- Another player that had a brief cameo with the Whale last year was Andrew Yogan. Despite his trade within the OHL, do you expect Andrew to be a Whale player and if so, what impact over a full season can be reasonably expected?
Brian: I think it depends on if the Rangers end up taking Hagelin or Bourque with them out of camp, right now looking at a depth chart of potential forwards in Connecticut it doesn’t look like there will be room for Yogan. That is not a slight on Yogan, he is a very skilled and talented young player, but I think the extra year of over-age eligibility might hurt his chances of playing for the Whale this season. If he does end up here, he certainly didn’t look out of place with two goals in his first pro game, and he totalled three points total in just two games. I think he would fit in quite well here
- What hopes to do the two organisations (NYR and CT) have for relative unknown (at least to most fans), Kelsey Tessier?
Brian: While not the biggest guy on the ice, Tessier raised some eyebrows with a pretty impressive rookie season (10-18-28 in 75 games). He is a smart player that sees the ice well and despite the fact he is smaller than most of the other players out there, he plays very hard and competes at a high level every night. Tessier can certainly be an asset in Connecticut as a third or fourth line energy player and could maybe even play the same role in New York one day.
- Wade Redden aside (assuming he starts the year, still a member of the organisation); who will be counted on for leadership in Connecticut this coming season and why?
Brian: The team has been lucky to have a healthy locker room culture where everyone seems to do their part to push each other and be supportive. But returning alternate captains Jared Nightingale and Kris Newbury are both guys that will be respected leaders, Brendan Bell, should he be here has a ton of experience too. But again, I think everyone takes it upon themselves to be a leader and a motivator on the ice and in the room.
Once again, a big thank you to both Brian Ring and the CT Whale for participating with the Q&A. It’s always interesting to hear insight from ‘within the system’. Be sure to follow both Brian and the Whale on twitter at @brianring and @CTWhale. Be sure to check back later this week for the next part of the Q&A where we discuss even more prospects and the CT Whale’s upcoming season.
That title is my highly inflated ego talking, but all jest aside – I haven’t been around on the site much recently but I’m back now and it’s a Musings day! Time to throw my random thoughts at you before I throw the mike over to the Suit; yes – it’s a double barrelled Musings (gasp!).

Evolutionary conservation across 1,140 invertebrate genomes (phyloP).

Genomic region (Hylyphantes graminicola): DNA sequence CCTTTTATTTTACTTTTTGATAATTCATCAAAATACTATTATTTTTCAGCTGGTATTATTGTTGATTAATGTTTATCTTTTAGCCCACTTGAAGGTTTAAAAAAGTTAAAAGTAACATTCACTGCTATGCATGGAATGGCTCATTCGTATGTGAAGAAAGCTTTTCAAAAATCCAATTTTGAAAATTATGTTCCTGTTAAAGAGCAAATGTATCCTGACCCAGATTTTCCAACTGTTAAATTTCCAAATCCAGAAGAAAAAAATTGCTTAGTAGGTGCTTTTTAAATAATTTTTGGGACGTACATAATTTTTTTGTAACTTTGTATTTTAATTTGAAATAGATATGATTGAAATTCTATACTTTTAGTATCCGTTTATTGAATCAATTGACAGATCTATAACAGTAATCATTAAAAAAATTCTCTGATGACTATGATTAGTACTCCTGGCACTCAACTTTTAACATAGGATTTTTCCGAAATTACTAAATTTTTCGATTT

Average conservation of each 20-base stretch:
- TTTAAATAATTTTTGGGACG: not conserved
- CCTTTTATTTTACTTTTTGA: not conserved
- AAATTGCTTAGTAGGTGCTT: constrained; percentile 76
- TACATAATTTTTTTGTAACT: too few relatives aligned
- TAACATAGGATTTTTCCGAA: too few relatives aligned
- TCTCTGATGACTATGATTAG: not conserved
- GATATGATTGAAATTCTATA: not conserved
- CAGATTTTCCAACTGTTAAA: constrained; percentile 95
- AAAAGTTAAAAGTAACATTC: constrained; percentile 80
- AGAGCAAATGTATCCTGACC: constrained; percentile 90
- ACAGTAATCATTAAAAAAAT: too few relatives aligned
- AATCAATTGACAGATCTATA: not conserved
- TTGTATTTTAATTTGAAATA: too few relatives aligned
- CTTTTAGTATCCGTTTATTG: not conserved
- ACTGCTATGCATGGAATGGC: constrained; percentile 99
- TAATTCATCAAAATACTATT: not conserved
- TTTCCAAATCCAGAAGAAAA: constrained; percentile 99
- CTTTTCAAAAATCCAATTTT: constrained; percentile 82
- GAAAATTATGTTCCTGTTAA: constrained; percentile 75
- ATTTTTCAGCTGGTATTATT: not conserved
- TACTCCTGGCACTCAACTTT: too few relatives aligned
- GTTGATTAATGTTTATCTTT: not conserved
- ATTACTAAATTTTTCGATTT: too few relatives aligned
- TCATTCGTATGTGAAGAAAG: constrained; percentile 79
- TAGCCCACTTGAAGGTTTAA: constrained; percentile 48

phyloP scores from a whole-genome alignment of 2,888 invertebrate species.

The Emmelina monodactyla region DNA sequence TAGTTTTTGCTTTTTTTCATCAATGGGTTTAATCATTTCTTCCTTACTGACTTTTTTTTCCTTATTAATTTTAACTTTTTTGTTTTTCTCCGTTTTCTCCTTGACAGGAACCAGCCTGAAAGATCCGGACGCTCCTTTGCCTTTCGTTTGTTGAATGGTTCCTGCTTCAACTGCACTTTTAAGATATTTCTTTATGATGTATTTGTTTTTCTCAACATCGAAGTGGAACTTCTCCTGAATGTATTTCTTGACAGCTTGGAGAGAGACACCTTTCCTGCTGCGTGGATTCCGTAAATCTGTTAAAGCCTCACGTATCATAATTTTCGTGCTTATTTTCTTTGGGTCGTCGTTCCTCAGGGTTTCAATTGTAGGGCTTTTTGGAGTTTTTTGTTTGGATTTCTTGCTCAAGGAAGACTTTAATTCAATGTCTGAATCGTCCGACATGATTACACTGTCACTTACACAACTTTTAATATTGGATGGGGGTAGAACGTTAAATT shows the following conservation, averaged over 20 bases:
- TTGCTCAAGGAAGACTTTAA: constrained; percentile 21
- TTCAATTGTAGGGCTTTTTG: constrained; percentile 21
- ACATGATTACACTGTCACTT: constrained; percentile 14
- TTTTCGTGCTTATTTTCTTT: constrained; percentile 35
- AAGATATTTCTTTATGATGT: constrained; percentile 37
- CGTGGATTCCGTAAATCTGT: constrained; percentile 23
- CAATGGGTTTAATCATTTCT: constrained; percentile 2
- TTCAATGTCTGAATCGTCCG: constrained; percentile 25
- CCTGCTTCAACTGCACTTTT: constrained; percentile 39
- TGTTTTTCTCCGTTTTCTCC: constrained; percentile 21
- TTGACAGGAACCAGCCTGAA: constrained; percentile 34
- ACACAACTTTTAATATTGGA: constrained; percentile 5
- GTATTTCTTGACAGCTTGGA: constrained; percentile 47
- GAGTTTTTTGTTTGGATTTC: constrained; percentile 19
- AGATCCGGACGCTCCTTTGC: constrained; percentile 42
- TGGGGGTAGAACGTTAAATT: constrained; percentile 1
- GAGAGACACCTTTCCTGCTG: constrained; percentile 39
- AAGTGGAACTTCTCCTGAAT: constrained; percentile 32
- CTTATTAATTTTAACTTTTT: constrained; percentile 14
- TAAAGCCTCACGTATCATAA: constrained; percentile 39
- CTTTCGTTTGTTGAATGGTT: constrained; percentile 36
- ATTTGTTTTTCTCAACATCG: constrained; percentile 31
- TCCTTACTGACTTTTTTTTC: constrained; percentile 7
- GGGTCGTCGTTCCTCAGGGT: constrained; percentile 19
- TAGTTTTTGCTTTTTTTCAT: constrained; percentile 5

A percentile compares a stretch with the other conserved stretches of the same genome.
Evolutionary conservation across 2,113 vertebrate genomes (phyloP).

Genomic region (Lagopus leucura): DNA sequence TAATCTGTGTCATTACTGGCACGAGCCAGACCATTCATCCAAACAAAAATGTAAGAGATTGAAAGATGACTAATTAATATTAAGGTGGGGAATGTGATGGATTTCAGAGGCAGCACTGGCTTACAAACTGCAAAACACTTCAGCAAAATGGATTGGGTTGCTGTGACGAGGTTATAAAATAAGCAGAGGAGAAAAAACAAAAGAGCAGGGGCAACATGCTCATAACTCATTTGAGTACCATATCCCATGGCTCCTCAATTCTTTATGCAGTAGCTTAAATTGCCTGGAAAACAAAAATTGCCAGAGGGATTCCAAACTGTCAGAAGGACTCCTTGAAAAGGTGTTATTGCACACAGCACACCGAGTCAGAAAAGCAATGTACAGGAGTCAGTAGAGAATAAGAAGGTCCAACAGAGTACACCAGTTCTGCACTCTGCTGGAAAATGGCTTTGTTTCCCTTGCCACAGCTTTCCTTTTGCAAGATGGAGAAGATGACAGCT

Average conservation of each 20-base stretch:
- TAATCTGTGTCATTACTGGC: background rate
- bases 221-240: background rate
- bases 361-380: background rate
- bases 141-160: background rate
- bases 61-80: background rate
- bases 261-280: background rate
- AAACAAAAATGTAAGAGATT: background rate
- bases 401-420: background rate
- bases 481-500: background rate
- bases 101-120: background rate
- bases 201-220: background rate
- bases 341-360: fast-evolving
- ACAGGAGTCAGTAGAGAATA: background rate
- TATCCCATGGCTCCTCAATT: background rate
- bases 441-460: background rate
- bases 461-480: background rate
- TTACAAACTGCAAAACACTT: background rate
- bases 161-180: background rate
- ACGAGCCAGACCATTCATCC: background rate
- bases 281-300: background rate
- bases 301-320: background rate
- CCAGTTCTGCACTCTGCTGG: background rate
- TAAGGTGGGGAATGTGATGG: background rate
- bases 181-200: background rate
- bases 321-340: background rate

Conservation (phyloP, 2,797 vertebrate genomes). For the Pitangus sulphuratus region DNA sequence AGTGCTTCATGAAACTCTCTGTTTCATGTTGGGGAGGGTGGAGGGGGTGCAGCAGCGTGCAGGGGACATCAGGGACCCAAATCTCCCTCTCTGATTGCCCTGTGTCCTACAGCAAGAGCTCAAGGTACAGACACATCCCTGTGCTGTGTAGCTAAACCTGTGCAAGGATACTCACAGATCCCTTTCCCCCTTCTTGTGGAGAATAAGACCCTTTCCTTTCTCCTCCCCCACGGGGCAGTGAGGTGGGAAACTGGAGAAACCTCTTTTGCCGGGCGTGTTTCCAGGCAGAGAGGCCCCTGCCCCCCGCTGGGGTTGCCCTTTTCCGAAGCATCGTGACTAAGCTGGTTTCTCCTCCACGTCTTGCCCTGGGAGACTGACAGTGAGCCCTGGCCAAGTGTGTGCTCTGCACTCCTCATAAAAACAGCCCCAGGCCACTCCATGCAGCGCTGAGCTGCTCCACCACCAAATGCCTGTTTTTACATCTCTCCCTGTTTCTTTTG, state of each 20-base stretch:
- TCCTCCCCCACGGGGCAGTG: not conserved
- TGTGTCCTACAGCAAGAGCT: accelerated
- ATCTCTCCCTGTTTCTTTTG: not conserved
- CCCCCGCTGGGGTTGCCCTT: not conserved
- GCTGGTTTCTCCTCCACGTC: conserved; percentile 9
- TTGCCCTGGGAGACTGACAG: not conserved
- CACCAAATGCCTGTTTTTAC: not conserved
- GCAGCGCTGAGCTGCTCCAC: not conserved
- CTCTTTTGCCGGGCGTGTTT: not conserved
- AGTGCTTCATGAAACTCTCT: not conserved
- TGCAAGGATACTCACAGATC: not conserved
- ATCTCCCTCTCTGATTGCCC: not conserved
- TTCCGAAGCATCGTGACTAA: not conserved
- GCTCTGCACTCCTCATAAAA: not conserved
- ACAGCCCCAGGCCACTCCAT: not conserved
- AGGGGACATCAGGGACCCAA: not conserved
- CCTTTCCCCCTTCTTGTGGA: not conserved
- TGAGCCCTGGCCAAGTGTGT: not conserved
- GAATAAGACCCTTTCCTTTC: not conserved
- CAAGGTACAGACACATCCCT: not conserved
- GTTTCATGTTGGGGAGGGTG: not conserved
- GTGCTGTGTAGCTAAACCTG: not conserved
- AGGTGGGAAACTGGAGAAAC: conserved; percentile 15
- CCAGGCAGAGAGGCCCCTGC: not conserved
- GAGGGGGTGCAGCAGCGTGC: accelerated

So the Rangers apparently won’t be skating on to the ice via center-ice anymore? Is it that big a deal, I mean really?
I’m really excited at the organisational depth at the moment evidenced by my genuine excitement at following the CT Whale this coming season. There’s a lot to monitor down on the farm. Depending on the training camp shake down there could be some serious NHL potential starting the year in the AHL. Depth wins baby.
Random me: I’m probably going to a Wedding in California in November. If I do, I’m not even paying for my flight, which means there’s a good chance I’ll be in the US twice in 6 weeks. Check me out, the high flyer!
I’m sure, as an ambitious prospect he won’t like my theory but I really hope Scott Stajcer ends up back in the OHL this season. Why? The kid has legitimate talent and I’d rather not see him rot away in a three man rotation in the minors or be sent to the ECHL. Staying healthy and playing a full year with an OHL club surely is better than a handful of appearances as a minor pro.
Christian Thomas reported to his OHL Generals on Tuesday. Chance he starts the year there? Probably headed to the OHL due to numbers and age and if he does spend another year in the OHL, I expect another monster year from the blue chipper scorer.
Keeping on the prospect theme: Andrew Yogan was recently traded to the OHL Peterborough Petes. Like Thomas it’s not a given where he will play this season yet and could be a dark horse Rangers candidate but…very likely a candidate for the Whale. The kid has great size and good talent and is healthy. One to watch for sure.
More me: By the time you read this I’ll have picked up my new car! Went and got myself a shiny VW Golf. Definitely an upgrade.